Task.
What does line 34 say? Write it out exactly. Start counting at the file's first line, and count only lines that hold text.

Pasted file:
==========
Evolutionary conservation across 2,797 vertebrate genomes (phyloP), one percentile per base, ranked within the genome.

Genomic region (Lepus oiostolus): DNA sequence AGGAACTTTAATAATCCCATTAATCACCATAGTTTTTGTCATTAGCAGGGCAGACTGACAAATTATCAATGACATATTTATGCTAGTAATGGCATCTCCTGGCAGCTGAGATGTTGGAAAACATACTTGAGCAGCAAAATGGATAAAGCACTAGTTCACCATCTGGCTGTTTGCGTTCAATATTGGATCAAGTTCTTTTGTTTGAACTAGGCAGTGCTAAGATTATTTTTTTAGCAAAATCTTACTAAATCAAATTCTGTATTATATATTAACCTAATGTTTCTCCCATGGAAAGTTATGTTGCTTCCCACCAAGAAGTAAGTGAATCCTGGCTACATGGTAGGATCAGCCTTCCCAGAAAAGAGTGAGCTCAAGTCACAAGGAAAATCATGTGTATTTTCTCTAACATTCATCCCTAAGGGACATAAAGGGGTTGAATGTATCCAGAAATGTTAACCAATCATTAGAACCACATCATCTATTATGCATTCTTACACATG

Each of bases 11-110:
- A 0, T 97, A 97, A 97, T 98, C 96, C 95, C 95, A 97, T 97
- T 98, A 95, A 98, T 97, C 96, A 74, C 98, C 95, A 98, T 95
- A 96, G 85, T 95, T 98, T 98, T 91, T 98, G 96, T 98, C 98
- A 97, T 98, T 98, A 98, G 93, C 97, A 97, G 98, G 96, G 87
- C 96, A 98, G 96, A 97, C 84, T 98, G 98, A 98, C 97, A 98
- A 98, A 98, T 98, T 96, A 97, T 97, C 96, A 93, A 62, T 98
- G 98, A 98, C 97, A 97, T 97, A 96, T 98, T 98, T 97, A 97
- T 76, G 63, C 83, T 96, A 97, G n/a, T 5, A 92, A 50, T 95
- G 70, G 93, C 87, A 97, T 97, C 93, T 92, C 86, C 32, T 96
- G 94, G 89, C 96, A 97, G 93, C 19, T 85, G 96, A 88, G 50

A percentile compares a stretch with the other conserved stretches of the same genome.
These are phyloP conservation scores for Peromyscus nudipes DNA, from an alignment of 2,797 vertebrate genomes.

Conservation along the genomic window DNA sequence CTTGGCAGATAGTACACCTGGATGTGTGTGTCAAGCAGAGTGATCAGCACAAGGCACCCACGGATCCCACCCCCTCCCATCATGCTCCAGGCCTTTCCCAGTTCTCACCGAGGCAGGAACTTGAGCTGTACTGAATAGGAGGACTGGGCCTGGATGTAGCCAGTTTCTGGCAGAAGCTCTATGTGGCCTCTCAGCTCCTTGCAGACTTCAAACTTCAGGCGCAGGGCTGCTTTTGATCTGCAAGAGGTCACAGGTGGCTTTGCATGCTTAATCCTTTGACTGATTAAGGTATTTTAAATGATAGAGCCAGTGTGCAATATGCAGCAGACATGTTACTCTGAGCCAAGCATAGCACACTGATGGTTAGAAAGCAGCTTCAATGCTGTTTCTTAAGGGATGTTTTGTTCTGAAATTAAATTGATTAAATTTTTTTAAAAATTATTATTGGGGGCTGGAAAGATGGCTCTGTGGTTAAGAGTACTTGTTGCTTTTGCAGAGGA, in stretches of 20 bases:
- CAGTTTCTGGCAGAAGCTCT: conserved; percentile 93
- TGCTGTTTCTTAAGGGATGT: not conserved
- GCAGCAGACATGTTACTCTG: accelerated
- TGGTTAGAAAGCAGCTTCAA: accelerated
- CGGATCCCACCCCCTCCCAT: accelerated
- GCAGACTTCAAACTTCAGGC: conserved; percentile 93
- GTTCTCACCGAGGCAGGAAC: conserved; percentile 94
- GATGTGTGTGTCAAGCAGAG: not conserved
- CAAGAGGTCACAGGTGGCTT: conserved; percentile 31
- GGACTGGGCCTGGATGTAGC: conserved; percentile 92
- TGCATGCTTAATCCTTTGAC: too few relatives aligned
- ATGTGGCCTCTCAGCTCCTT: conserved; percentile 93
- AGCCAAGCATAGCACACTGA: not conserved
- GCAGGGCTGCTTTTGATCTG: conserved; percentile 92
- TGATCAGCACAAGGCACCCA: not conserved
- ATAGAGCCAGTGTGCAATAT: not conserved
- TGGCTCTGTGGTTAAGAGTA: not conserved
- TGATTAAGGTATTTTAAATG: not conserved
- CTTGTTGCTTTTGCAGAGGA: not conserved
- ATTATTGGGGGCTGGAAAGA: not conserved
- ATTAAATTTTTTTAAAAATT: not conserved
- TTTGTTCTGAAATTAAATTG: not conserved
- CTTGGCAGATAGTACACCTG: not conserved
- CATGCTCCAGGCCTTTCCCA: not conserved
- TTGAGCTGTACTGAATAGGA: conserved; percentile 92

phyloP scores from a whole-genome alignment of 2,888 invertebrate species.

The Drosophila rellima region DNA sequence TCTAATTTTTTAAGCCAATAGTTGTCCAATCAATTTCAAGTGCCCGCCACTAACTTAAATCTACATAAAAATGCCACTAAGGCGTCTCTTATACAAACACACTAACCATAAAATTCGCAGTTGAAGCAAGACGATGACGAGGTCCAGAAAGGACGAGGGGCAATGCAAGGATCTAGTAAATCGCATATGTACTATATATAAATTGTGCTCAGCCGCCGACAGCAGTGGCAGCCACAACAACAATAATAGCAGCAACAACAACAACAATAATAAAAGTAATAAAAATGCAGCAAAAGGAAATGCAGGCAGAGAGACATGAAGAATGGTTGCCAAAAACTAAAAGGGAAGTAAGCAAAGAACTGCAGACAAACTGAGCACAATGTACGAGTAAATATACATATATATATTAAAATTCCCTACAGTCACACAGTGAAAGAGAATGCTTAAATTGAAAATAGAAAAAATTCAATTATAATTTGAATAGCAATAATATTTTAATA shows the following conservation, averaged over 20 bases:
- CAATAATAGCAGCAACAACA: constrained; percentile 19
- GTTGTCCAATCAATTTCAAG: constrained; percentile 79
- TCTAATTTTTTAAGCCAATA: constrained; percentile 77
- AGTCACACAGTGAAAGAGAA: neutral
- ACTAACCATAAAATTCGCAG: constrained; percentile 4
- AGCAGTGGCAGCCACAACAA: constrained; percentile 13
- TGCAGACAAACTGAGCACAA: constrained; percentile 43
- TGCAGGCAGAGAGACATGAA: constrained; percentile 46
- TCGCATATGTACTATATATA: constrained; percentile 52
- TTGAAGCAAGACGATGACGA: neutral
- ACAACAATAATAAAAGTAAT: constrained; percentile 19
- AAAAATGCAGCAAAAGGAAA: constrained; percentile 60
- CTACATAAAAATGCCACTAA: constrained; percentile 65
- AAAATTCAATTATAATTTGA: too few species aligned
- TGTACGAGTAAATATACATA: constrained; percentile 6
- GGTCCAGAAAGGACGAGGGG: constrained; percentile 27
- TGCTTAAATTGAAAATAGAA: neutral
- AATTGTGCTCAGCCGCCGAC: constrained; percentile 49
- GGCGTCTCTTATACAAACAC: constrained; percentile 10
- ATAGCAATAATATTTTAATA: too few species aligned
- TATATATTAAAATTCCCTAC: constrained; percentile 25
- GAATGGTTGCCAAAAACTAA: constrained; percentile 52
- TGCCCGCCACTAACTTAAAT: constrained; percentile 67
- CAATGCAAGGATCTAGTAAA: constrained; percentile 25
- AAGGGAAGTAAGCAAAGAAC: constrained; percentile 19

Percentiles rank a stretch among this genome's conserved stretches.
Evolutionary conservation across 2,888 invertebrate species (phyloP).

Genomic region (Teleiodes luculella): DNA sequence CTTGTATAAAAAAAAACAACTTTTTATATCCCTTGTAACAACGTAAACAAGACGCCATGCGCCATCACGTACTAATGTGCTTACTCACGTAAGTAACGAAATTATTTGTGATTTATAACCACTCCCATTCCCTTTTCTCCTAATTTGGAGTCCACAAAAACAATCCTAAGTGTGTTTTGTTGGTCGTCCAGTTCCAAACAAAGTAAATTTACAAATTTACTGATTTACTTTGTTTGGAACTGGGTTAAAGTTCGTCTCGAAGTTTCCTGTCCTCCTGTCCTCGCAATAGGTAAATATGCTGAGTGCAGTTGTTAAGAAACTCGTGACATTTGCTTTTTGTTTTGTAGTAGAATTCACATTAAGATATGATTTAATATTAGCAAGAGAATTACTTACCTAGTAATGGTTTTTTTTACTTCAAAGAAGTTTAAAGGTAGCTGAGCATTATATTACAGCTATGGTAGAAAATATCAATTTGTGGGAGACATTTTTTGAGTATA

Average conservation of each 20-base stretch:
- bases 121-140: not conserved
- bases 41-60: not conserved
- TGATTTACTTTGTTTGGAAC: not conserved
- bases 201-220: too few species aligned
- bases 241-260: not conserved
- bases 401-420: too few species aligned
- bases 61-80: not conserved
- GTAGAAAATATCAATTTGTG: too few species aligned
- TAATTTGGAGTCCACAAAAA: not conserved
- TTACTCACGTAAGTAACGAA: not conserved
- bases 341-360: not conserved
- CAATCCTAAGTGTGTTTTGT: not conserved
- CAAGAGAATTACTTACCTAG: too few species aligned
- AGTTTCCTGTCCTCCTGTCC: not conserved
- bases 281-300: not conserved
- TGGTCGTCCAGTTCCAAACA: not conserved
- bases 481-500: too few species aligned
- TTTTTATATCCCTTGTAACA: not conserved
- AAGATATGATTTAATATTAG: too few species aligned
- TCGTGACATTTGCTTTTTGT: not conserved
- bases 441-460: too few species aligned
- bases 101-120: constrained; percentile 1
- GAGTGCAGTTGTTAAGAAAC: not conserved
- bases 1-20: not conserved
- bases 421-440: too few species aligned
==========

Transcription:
- TGATTAAGGTATTTTAAATG: not conserved